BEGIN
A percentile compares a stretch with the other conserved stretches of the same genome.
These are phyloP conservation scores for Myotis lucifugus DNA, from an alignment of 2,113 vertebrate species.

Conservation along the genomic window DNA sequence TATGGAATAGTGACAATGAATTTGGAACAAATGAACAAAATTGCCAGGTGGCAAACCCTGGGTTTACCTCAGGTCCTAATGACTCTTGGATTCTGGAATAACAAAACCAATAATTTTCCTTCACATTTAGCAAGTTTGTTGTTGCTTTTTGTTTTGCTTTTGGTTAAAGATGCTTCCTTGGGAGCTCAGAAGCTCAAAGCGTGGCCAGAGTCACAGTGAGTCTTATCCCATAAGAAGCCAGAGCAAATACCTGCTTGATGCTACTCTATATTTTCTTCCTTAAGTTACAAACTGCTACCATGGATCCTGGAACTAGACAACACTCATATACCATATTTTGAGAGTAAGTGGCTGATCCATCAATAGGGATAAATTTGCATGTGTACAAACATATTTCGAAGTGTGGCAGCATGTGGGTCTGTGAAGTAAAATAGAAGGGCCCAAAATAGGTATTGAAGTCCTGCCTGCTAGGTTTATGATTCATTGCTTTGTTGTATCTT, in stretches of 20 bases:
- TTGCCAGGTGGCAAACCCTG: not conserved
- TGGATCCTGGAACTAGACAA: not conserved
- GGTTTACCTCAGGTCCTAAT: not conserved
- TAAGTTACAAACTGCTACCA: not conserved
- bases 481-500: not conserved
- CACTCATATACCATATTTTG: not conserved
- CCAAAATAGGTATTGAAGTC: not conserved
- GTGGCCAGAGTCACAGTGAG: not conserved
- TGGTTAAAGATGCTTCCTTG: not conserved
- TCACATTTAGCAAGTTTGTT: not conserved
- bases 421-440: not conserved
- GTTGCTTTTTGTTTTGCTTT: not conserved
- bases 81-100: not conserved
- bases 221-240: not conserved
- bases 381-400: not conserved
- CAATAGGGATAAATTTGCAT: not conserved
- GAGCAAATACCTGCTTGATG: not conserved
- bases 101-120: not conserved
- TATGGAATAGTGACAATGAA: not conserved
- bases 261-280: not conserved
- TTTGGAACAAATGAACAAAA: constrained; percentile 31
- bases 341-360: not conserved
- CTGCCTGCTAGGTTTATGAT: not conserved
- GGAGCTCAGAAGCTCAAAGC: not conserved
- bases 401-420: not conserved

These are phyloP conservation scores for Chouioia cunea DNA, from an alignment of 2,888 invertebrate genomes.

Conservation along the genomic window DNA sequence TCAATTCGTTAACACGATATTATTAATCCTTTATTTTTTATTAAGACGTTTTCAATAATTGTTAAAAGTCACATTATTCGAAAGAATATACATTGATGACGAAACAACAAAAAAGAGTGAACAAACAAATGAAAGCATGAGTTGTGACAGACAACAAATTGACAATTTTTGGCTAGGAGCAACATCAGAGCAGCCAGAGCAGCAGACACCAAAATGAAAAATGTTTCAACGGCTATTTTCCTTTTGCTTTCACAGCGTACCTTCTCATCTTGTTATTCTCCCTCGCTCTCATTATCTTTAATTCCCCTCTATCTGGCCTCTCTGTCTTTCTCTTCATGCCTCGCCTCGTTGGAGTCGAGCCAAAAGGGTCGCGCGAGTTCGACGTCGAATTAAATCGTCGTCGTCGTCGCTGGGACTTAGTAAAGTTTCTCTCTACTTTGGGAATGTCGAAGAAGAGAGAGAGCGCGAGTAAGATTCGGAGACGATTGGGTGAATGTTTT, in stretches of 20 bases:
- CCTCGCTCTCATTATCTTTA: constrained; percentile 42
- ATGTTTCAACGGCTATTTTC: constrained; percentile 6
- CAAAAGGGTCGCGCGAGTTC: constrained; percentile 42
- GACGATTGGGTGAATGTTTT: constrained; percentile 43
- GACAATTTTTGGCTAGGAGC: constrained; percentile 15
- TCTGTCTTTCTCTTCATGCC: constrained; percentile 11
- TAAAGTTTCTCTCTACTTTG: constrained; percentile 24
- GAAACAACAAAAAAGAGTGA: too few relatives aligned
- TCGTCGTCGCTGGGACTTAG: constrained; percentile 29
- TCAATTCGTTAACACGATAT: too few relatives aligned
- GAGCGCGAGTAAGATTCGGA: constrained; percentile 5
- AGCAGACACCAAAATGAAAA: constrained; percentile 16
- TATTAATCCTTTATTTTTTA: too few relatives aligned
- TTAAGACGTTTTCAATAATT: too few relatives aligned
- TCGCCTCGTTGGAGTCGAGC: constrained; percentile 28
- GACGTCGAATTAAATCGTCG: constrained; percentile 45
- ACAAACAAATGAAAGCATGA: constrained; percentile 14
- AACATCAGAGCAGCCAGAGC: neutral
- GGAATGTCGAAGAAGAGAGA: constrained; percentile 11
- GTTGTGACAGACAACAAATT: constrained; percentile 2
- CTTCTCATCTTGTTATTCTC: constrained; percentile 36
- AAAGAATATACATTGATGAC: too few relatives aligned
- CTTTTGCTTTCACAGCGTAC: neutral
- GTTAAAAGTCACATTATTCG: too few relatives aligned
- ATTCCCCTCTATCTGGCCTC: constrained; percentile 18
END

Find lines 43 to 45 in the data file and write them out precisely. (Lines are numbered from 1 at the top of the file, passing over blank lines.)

- TATTAATCCTTTATTTTTTA: too few relatives aligned
- TTAAGACGTTTTCAATAATT: too few relatives aligned
- TCGCCTCGTTGGAGTCGAGC: constrained; percentile 28